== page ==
Executives in the nonprofit sector in Greenville and Greenville County have taken a look at their operations and submitted to an assessment to better position themselves for successful outcomes. Results show organizations have a strong vision and a good sense of the community in which they work, but areas of improvement remain.
Debbie Nelson, president and founder of DNA Creative Communications in Greenville, said a group of nonprofit executives, funders and consultants formed a steering committee last year to better understand the capacity needs of the nonprofit sector in Greenville. The goals of the group were to:
- Collect data to design capacity building efforts
- Strengthen partnerships among nonprofits and funders interested in supporting organizational and system-wide capacity
- Gain a deeper understanding of capacity needs and opportunities
- Develop appropriate local strategies to address capacity needs
- Improve the impact of philanthropic investments in capacity building
Nelson’s DNA Creative Communications is a nonprofit marketing firm that assists nonprofit organizations with strategic communications, brand identity and public relations. She said 49 nonprofit organizations in Greenville participated in a capacity assessment administered by the TCC Group, a national leader in capacity for nonprofits. The assessment measured each organization’s effectiveness in leadership, adaptability, management, technical skills and organizational culture. The results show the strengths and priority areas of Greenville’s nonprofit sector.
Deborah McKetty, CEO of CommunityWorks in Greenville, said the nonprofit sector is going through some growing pains as it adjusts to community needs and the economy.
“It’s not intentional, but we work in silos. There are so many things to balance,” she said. “We have to be more entrepreneurial in how we manage and operate, and not be just a bunch of well-meaning volunteers. We need to run like a corporation.”
McKetty said nonprofits need to look at the core of the problems in the community, not just respond to needs or create programs to get grants. She said there are community-level problems that need to be addressed, like education and workforce.
“There are 18,000 unfilled jobs in the community, and the flip side of that is that people are still living in poverty. We need to have all hands on deck,” she said. “What we realize is we need to operate more in crisis intervention. We can do what we do to meet needs, but what creates those needs?”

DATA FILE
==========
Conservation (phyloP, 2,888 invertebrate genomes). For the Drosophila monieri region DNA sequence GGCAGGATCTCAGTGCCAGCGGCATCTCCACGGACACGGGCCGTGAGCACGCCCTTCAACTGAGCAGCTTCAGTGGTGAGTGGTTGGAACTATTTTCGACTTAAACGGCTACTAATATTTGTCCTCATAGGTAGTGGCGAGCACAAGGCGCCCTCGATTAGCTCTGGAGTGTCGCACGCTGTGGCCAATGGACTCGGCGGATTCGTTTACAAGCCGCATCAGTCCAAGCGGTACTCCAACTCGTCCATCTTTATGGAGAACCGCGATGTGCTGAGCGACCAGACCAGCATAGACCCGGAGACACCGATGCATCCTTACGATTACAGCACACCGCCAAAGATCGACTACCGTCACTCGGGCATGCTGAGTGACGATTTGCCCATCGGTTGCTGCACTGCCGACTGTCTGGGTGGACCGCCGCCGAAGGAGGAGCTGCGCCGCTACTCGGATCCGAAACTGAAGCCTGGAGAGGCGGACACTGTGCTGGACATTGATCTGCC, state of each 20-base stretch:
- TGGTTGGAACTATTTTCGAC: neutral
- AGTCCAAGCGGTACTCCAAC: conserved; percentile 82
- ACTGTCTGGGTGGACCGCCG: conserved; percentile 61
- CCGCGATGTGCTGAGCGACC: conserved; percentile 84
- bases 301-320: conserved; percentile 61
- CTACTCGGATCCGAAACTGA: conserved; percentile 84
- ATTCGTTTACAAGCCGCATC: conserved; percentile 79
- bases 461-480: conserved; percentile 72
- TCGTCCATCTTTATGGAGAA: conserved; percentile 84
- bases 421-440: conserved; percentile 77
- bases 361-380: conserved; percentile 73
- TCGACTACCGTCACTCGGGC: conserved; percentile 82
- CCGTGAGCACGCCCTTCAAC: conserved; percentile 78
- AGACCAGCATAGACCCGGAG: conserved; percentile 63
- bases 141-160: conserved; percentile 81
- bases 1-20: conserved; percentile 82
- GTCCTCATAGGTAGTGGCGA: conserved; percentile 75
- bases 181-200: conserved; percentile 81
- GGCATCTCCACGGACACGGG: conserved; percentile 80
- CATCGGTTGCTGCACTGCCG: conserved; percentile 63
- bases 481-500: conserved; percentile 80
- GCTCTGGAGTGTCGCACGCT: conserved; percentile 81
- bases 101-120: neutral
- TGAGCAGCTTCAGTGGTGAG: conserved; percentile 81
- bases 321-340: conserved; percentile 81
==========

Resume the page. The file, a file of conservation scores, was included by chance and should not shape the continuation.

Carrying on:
United Way of Greenville County has found success in its workplace campaigns, but the workforce is changing, said United Way spokesman Mike Posey.
“We’ve been fortunate. We had 700 company campaigns last year, but now we’re working to reach out to smaller, nontraditional businesses,” he said. “There are smaller entrepreneurs out there and it is an increasing challenge to reach them.”
Posey had a thought similar to that of McKetty when he said nonprofits can’t just stop at meeting one problem. He cited the United Way’s Cycle of Success as a program to address problems before they arise. Posey said the Cycle of Success has programs that reach community members from the time they are born, through school to graduation. It addresses life essentials, like disaster assistance, food, safe shelter, housing and health care. Cycle of Success also offers school readiness programs through initiatives like Born Learning and Institute for Child Success.
Both Posey and McKetty pointed out that communication and working together are key to nonprofit sector success. It is that communication that helped them weather the last recession.
“We understand when people can’t give, but we need to continue to communicate,” he said. “A nonprofit will ebb and flow with the economy, we do what we can and donors and volunteers do what they can.”
CommunityWorks started in 2008 as Greenville Housing Fund, a local housing trust fund created from a partnership between the United Way of Greenville County, Greenville County Redevelopment Authority and the city of Greenville.
“CommunityWorks had a grandiose plan to support affordable housing right before the recession,” McKetty said. “By the end of 2009, the recession was blamed on housing. We decided to stay the course. It shows the resilience of our organization. Leadership has been exceptional, adaptable and responsive to changing needs.”